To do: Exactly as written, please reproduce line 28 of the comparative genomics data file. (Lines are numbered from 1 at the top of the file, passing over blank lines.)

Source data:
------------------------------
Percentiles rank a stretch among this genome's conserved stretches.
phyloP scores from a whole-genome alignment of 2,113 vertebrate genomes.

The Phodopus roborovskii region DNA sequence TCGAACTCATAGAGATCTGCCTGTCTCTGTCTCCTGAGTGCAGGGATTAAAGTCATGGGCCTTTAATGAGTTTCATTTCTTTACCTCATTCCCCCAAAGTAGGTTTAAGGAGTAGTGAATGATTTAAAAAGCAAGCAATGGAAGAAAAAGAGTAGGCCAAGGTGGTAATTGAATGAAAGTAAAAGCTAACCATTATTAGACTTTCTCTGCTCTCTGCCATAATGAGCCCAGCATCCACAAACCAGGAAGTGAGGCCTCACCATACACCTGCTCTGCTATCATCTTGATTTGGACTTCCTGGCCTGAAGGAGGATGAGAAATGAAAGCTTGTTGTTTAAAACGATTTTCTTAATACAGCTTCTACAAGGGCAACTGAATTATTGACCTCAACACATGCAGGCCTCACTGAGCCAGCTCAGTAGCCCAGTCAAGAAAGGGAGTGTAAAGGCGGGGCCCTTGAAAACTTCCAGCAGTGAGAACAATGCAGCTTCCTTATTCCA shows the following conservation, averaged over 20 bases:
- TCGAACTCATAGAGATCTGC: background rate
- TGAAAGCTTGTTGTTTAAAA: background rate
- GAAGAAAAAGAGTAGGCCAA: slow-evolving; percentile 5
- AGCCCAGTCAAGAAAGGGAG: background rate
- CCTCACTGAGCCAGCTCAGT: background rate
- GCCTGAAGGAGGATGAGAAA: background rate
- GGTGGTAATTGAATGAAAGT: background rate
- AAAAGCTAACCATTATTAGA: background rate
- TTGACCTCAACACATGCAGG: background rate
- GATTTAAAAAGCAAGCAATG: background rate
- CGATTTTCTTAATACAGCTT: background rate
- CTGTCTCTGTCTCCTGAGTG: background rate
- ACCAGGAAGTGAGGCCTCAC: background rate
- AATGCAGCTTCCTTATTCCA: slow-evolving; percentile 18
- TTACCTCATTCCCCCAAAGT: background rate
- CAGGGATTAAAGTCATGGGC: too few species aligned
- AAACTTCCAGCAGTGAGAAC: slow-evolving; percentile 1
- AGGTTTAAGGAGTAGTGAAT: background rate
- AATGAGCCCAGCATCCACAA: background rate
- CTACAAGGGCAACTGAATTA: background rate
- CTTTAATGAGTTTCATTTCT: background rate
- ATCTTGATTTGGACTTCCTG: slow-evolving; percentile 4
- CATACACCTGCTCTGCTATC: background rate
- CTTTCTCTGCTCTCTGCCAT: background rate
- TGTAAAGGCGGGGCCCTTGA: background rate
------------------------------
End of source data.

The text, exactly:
- TGTAAAGGCGGGGCCCTTGA: background rate